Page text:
We operate 26 Wastewater Management Facilities (WMF), the majority of which use lagoon treatment followed by land-based reuse. Lagoon treatment is used as it is a cost-effective method for the type of wastewater reaching our facilities.
There are three stages of wastewater treatment. These are necessary due to the trade waste produced by large food processing industries in our region.
View our Fact Sheet (PDF: 80kb) to learn about how wastewater is transported.
View our Fact Sheet (PDF: 90kb) to learn about how wastewater is treated.
Safety is a paramount expectation at all of our WMFs.
Primary Treatment: Involves screening of wastewater to remove solids. Some sites require lime dosing, which is added to the wastewater to ensure that the acidity level (pH) of the incoming wastewater is greater than 7 for maximum efficiency.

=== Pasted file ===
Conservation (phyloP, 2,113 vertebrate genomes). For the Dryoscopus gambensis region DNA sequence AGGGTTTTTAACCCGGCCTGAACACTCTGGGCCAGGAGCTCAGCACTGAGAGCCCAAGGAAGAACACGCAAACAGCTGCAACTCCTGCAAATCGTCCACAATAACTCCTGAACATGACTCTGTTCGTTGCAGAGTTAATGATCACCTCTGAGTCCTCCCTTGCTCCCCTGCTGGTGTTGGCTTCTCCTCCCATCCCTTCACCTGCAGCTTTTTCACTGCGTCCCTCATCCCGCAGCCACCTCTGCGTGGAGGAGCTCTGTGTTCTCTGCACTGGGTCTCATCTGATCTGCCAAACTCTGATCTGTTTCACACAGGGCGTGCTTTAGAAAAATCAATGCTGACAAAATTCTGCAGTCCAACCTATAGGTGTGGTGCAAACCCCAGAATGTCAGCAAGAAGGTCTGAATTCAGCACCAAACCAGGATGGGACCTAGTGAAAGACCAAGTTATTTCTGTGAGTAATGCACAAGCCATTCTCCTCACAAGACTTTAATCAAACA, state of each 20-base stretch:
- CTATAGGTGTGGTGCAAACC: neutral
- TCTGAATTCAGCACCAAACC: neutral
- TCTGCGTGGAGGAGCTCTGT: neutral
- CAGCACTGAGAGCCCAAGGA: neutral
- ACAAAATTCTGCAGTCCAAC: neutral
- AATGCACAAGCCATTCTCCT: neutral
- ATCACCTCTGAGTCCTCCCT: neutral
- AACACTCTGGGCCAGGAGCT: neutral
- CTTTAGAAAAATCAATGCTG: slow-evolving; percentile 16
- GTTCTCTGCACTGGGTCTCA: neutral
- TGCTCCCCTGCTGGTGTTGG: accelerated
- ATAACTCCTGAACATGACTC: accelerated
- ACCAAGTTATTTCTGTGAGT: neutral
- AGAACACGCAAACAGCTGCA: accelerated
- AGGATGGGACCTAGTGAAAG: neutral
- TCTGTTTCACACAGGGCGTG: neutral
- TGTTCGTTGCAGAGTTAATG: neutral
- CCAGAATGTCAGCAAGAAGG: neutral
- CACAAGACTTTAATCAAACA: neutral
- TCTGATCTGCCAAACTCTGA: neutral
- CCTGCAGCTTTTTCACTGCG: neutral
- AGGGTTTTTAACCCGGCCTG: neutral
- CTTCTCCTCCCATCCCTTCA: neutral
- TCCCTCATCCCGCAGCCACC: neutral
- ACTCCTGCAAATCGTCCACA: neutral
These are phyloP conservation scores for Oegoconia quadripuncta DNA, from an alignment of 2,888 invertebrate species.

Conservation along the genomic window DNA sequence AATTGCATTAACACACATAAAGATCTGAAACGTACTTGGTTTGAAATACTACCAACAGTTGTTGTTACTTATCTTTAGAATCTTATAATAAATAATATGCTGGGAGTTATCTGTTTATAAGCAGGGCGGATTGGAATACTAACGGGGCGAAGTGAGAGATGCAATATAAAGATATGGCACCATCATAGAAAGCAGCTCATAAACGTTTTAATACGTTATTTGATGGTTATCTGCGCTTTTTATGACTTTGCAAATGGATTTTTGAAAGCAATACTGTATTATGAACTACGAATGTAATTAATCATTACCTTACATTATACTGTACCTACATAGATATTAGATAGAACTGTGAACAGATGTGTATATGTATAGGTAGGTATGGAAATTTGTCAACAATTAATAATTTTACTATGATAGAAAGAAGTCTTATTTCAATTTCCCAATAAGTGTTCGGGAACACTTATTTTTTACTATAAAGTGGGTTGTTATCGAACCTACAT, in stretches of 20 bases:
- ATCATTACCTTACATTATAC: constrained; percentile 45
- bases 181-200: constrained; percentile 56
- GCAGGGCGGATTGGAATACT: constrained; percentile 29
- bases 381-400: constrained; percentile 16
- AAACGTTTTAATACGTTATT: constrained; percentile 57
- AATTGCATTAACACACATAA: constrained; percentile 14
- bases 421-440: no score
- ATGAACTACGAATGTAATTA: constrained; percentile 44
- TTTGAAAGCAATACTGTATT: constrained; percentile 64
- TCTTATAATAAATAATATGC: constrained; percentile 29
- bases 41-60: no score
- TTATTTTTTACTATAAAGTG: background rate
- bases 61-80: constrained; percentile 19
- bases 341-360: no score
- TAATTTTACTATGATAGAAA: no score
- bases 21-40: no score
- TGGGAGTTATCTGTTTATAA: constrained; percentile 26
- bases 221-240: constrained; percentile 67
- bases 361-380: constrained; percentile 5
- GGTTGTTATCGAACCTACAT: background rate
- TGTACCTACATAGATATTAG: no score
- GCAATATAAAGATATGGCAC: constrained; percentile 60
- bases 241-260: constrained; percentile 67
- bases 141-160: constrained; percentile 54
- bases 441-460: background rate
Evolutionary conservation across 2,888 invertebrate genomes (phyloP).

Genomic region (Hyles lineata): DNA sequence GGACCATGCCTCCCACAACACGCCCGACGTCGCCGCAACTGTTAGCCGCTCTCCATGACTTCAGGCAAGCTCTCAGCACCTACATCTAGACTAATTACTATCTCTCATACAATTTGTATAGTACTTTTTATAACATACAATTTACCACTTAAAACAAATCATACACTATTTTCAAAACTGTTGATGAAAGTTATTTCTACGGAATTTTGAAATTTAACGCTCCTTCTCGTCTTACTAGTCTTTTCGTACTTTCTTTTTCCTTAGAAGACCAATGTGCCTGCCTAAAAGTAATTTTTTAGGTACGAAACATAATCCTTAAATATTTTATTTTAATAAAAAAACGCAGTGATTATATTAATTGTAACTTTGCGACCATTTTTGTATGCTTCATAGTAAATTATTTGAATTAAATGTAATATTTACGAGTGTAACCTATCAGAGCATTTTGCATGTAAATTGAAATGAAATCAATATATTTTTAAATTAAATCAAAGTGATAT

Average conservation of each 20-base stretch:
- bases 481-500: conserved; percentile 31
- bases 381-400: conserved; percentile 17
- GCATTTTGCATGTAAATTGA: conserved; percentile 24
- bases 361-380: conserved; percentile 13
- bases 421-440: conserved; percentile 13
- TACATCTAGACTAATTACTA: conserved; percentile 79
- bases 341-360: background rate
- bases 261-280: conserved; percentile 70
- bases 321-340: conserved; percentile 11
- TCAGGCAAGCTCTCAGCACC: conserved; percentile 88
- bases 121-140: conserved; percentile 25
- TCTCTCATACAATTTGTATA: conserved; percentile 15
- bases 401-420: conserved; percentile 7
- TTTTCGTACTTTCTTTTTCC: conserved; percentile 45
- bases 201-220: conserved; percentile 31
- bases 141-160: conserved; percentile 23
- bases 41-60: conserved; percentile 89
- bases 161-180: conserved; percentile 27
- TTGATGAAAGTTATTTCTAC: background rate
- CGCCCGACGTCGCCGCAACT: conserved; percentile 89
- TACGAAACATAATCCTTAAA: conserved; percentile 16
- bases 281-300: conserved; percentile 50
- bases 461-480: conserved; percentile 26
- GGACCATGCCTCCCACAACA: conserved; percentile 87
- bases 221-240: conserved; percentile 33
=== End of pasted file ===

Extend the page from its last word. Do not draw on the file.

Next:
Secondary Treatment: This is a biological process that relies on the raw wastewater coming into direct contact with micro-organisms living in the lagoons. The organic material in wastewater is a food source for the bacteria which break it down into gases and water. After water has undergone secondary treatment it becomes recycled water, which we use for agricultural, horticultural and recreational situations. We have farms at many of our WMFs and also partner with farmers and golf courses to provide recycled water to irrigate woodlots, pasture, crops and grasses.
Tertiary Treatment: Where it is not possible to use recycled water for irrigation, due to lack of farm land or high rainfall, some water needs to be treated further so it can be discharged into a local waterway. A permit from the Environment Protection Agency (EPA) is required to discharge recycled water. We use physical and chemical processes for tertiary treatment, combining flocculation, sedimentation and filtration. This removes suspended solids, algae and phosphorus before returning the recycled water to the environment.
For more information download our What's behind the Tap - Wastewater Treatment Brochure